Eczema is a chronic inflammatory skin condition characterized by dry skin patches with redness and itching. It can occur anywhere on the body, but is often found in flexural areas such as elbow creases and the back of the knees. The most common type of eczema is Atopic Dermatitis, which often manifests in infancy and is often associated with asthma and hay fever. The biggest risk factor for developing atopic dermatitis is maternal or paternal history of atopic disease, therefore suggesting a hereditary component. Other common forms include Allergic Contact Dermatitis which is an allergic reaction to a specific substance that comes into contact with the skin, or Irritant Contact Dermatitis which results from repeated exposure to every day products or chemicals that irritate the skin.
Our skin is our immune system’s first defense against microbes and toxins in our surrounding environment, and therefore acts as a barrier to protect us from infection. When our skin is dry and cracked this barrier becomes compromised and our susceptibility to infection increases. In managing eczema, we want to replenish the moisture barrier to increase protection from microbes while also treating internal imbalances and supporting our immune system to reduce inflammatory mediators. Below are a few tips to help you soothe the itch this winter.
Hydrate Your Skin
Bathing allows moisture to enter the skin, and when followed by application of an emollient (moisturizer) to damp skin, the moisture becomes sealed which enhances the protective barrier of the skin. Additionally, moisture helps soothe the itch that is often a symptom of eczema. Ensure you choose a moisturizer that is free of harsh chemicals and additives and contains only soothing and healing ingredients. Coconut oil is a cheap and effective way to replenish moisture and is also anti-microbial which can help prevent infection. There are also many herbs such as chamomile, burdock and calendula that are soothing and can be added to moisturizers and salves to help heal and protect the skin.
To minimize irritation, avoid irritating chemicals that are often found in products such as detergents, soaps, body washes and lotions, fabric softener, cleaning products and air fresheners. Choose skin care and cleaning products that are free from:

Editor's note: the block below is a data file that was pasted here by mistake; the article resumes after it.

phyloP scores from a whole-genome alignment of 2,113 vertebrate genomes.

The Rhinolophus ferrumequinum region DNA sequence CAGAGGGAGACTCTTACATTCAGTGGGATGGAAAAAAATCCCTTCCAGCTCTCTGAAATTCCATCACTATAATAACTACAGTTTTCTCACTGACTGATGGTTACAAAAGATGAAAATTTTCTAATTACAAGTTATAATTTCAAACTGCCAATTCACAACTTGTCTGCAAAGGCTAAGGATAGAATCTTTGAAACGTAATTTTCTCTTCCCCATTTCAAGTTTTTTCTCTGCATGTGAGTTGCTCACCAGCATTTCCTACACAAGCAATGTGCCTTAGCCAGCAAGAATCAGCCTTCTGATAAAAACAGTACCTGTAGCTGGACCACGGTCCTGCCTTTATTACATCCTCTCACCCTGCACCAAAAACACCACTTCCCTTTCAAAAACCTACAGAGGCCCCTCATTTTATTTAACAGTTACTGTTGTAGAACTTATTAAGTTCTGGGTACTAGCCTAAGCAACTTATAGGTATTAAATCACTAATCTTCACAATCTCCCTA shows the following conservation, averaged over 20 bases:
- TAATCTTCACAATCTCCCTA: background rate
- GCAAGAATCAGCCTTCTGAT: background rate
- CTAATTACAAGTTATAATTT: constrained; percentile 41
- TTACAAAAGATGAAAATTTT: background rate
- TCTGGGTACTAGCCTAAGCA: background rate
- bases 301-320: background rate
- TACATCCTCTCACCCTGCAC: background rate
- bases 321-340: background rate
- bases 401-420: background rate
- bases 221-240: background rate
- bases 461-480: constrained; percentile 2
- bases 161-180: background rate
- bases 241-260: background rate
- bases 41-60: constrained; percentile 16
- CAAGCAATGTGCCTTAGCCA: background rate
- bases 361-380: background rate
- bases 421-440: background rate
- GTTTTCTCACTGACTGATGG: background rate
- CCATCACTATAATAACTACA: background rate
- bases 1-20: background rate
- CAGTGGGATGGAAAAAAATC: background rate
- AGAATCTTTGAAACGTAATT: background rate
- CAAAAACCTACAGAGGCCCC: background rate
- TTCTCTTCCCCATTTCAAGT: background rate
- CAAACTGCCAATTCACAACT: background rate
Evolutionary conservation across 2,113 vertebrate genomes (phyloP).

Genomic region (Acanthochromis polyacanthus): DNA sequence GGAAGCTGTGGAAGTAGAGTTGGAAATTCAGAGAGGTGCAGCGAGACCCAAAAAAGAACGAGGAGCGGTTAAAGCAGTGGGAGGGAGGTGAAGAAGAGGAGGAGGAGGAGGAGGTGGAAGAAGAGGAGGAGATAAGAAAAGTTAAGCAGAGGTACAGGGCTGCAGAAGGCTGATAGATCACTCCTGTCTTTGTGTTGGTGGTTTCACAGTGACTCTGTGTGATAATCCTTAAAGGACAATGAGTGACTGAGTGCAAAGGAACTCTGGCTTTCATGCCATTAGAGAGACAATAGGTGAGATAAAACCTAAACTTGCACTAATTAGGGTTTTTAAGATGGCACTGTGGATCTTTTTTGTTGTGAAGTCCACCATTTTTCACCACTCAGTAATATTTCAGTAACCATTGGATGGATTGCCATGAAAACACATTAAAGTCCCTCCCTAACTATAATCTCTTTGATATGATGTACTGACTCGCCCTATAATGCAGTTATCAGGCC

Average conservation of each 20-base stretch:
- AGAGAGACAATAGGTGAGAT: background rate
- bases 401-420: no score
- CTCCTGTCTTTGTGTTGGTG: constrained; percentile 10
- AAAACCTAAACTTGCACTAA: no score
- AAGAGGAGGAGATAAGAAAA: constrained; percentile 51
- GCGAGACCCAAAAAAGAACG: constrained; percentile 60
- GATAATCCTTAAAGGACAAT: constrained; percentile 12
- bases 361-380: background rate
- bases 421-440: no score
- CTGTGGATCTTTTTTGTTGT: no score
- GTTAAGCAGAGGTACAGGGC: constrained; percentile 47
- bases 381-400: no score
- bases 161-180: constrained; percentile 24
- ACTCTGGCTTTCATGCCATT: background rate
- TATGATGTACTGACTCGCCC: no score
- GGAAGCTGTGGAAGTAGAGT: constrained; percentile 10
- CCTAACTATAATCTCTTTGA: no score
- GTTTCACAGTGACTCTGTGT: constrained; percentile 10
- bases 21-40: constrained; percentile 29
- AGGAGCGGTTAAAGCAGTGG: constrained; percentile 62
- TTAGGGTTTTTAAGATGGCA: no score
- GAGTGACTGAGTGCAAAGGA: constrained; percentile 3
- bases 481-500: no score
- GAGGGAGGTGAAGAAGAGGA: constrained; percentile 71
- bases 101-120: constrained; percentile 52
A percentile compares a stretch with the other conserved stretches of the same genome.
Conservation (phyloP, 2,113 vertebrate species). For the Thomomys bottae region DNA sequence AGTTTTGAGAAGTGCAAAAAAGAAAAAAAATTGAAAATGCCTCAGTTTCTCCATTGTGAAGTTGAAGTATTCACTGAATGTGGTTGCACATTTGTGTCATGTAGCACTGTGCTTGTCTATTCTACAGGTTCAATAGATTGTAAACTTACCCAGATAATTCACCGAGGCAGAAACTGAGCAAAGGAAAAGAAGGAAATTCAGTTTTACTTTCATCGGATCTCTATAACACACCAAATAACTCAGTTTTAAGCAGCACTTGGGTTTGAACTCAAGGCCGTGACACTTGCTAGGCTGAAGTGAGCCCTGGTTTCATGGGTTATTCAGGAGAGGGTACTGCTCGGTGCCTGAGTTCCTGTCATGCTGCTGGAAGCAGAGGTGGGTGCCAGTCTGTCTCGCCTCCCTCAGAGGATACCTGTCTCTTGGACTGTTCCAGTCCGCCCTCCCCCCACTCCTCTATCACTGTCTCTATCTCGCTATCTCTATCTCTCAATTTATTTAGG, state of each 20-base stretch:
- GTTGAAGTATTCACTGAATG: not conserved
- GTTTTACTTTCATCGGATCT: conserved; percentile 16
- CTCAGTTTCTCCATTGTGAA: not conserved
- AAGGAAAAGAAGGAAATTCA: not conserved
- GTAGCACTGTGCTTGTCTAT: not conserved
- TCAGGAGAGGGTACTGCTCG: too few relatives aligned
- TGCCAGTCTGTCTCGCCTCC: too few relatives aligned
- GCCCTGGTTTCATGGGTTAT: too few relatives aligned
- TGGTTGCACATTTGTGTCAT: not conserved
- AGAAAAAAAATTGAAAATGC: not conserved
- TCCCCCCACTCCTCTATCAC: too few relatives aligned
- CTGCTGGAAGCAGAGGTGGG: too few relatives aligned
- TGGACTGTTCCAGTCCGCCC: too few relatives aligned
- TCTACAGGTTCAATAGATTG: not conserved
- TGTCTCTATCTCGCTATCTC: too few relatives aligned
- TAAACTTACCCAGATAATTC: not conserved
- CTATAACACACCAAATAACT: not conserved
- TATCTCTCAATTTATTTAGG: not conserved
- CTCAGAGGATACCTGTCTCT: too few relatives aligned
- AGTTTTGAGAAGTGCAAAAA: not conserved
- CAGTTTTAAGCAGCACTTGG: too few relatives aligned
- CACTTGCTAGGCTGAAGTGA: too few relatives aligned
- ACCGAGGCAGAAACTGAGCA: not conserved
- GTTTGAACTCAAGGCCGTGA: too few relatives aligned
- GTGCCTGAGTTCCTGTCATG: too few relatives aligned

- Fragrances or “parfum”
- Sodium Laureth Sulphate
- Propylene Glycol
It is best to choose natural and unscented personal care and cleaning products to minimize these harmful chemicals. The Environmental Working Group is a great tool that allows you to lookup the safety of ingredients in various products.
Along with limiting use of irritating products, it is important to limit exposure of environmental triggers such as extreme temperatures (don’t bathe in hot water), abrasive clothing, sweat-provoking activities, smoke, air pollutants and excessive washing without moisturizing. Keeping exposure to these factors to a minimum will limit the environmental burden on the skin’s sensitive barrier.
Heal Your Gut
A large part (around 80%!) of our immune system is in our gut, so when the integrity of our gut lining is compromised our immune system reacts, causing inflammation in various parts of our body – in eczema, the reaction occurs in the skin. Identifying food allergies and sensitivities is important in managing a potential underlying cause of eczema flare ups. To identify potential food allergies or sensitivities, an elimination diet or blood testing can be done by your Naturopathic Doctor. Additionally, high quality probiotics can help support gut health by altering the microflora and helping to modulate our immune system while L-glutamine can restore damaged intestinal cells and decrease gut permeability that may lead to systemic inflammation. Healthy fats help to nourish and soften the skin by increasing the integrity of our cell membranes, so supplementing with a high quality fish oil or consuming flax, walnut, hemp or avocado oil with food can be beneficial in reducing inflammation.
Although many people experience eczema, not everyone’s symptoms or triggers are the same. For more information on eczema and finding the right treatments, supplements and home care routines book an appointment with your Naturopathic Doctor to receive an individualized treatment plan that is specific for you.
This information is for educational purposes only.